-By Kenneth P. Vogel
October 10, 2011- Karl Rove’s team and the Koch brothers’ operatives quietly coordinated millions of dollars in political spending in 2010, but that alliance, which has flown largely under the radar, is showing signs of fraying.
And with each network planning to dwarf its 2010 effort, Republicans worry that the emerging rivalry between the two deepest-pocketed camps in the conservative movement could undercut their party’s chances of taking the Senate and White House in 2012.
The billionaire industrialist brothers David and Charles Koch plan to steer more than $200 million — potentially much more — to conservative groups ahead of Election Day, POLITICO has learned. That puts their libertarian-leaning network in the same league as the most active of the groups in the more establishment-oriented network conceived last year by veteran GOP operatives Rove and Ed Gillespie, which plans to raise $240 million.
The fault lines revealed themselves this summer, when the camps split on the highest-profile conservative movement issue of the day: The biggest groups in the Rove-Gillespie network supported House Speaker John Boehner’s bill to increase the debt ceiling and the Koch brothers’ primary political group, Americans for Prosperity, pressured conservatives to oppose it.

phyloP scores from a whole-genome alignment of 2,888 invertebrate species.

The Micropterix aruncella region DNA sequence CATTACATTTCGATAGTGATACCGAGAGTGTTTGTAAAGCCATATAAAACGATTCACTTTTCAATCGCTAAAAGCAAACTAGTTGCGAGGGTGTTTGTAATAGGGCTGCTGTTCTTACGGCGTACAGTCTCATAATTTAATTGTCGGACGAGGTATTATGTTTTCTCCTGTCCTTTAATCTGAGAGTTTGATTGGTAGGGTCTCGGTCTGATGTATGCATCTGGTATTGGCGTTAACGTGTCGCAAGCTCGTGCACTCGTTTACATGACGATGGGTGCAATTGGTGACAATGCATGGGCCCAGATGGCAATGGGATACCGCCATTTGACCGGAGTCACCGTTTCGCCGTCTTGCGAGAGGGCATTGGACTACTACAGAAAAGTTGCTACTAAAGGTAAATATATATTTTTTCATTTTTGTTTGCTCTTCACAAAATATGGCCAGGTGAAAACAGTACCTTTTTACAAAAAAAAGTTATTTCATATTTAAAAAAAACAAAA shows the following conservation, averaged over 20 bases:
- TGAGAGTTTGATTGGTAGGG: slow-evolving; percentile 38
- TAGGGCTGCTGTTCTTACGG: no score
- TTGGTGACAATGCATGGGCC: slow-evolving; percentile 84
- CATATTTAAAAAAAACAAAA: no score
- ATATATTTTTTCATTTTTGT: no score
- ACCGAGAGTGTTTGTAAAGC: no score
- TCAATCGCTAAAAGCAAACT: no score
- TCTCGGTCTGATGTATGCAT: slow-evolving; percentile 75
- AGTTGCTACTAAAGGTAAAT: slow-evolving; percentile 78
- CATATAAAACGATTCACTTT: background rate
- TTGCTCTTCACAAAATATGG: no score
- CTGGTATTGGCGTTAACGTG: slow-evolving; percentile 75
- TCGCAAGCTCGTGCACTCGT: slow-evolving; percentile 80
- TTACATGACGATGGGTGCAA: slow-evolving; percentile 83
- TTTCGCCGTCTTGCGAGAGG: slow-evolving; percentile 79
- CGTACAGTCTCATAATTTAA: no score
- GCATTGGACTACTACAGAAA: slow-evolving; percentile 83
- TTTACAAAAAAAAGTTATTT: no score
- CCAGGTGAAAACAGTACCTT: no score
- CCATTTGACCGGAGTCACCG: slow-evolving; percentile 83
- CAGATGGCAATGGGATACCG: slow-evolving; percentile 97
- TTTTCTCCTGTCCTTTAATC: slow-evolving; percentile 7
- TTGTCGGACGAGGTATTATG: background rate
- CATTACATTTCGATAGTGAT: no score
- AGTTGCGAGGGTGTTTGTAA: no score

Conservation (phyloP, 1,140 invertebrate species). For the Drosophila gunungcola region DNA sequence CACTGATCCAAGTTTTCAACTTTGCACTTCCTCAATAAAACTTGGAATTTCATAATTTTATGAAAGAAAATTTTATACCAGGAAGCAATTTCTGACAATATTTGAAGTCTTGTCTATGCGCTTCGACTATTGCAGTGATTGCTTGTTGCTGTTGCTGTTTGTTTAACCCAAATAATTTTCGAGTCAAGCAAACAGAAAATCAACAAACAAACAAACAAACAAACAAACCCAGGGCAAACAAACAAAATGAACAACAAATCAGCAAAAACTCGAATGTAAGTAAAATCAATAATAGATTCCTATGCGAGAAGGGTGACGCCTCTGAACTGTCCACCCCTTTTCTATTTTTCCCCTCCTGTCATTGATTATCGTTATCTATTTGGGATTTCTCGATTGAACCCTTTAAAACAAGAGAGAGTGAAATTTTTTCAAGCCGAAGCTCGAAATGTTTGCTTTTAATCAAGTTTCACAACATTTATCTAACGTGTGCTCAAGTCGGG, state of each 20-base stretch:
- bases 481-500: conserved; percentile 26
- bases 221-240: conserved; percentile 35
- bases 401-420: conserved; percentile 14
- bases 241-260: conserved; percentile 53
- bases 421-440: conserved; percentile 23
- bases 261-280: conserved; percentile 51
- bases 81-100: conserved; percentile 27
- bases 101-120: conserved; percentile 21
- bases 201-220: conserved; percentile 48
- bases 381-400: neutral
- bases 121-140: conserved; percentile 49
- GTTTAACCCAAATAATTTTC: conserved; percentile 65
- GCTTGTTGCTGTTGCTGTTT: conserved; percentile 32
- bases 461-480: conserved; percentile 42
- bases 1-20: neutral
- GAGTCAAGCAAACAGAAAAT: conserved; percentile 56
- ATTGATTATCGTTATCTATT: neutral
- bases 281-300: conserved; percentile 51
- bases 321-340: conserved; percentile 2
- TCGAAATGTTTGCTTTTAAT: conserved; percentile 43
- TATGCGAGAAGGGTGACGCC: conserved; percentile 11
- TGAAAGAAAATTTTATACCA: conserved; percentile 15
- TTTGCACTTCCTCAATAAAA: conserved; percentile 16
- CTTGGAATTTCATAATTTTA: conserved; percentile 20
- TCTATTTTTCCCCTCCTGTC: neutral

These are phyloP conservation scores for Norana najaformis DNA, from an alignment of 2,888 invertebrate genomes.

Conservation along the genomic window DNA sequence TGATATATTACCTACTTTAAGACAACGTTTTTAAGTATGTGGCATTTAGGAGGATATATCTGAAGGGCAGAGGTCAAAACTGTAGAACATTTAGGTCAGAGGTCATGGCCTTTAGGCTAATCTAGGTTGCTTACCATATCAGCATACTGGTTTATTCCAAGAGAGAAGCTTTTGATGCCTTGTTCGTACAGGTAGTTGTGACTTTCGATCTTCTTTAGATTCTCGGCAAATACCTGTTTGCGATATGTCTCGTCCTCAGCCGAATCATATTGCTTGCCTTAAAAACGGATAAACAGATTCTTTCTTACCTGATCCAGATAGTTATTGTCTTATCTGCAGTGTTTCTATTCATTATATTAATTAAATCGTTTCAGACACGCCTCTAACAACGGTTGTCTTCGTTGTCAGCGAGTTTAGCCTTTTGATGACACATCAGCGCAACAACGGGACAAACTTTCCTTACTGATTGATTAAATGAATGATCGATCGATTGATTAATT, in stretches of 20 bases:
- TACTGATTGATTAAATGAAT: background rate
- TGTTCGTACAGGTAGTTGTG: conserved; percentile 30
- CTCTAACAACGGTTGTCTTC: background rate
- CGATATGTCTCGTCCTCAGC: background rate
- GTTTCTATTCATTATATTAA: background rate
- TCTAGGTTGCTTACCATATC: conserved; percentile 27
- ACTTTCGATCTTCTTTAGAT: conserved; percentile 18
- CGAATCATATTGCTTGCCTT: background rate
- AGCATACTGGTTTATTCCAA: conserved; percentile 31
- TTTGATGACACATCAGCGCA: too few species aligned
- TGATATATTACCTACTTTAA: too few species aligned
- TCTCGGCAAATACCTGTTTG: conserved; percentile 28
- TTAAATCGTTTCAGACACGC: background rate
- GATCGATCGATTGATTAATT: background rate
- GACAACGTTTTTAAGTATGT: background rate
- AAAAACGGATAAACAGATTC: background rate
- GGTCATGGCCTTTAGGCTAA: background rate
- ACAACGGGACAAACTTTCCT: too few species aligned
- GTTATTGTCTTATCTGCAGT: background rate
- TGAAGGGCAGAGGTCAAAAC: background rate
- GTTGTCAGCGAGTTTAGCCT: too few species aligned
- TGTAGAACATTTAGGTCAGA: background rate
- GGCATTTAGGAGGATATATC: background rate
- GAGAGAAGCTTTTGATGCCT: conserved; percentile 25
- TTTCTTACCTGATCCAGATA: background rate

They also have spent big on seemingly competing infrastructure. The networks recently launched similar initiatives to woo Hispanic voters. And their allies are spending millions to build dueling voter files to help their respective camps get out the vote. The Republican National Committee recently partnered with associates of Rove and Gillespie on a privately run database, which could give them an advantage over the Koch-backed data project.
“With a broad-based conservative movement — or any political movement — it’s obvious that there’s often going to be competition, rivalries, egos involved,” said Art Pope, a Koch intimate who chairs an arm of Americans for Prosperity and has advocated for the Kochs’ voter database, which is called Themis.
“But overall, that competition results in a better work product and better results than a single authoritarian decision that there should be only one product — whether it’s a voter database or whatever — that everyone must use,” said Pope.
Behind the competition are ideological and stylistic differences that have bred suspicion among some in each camp.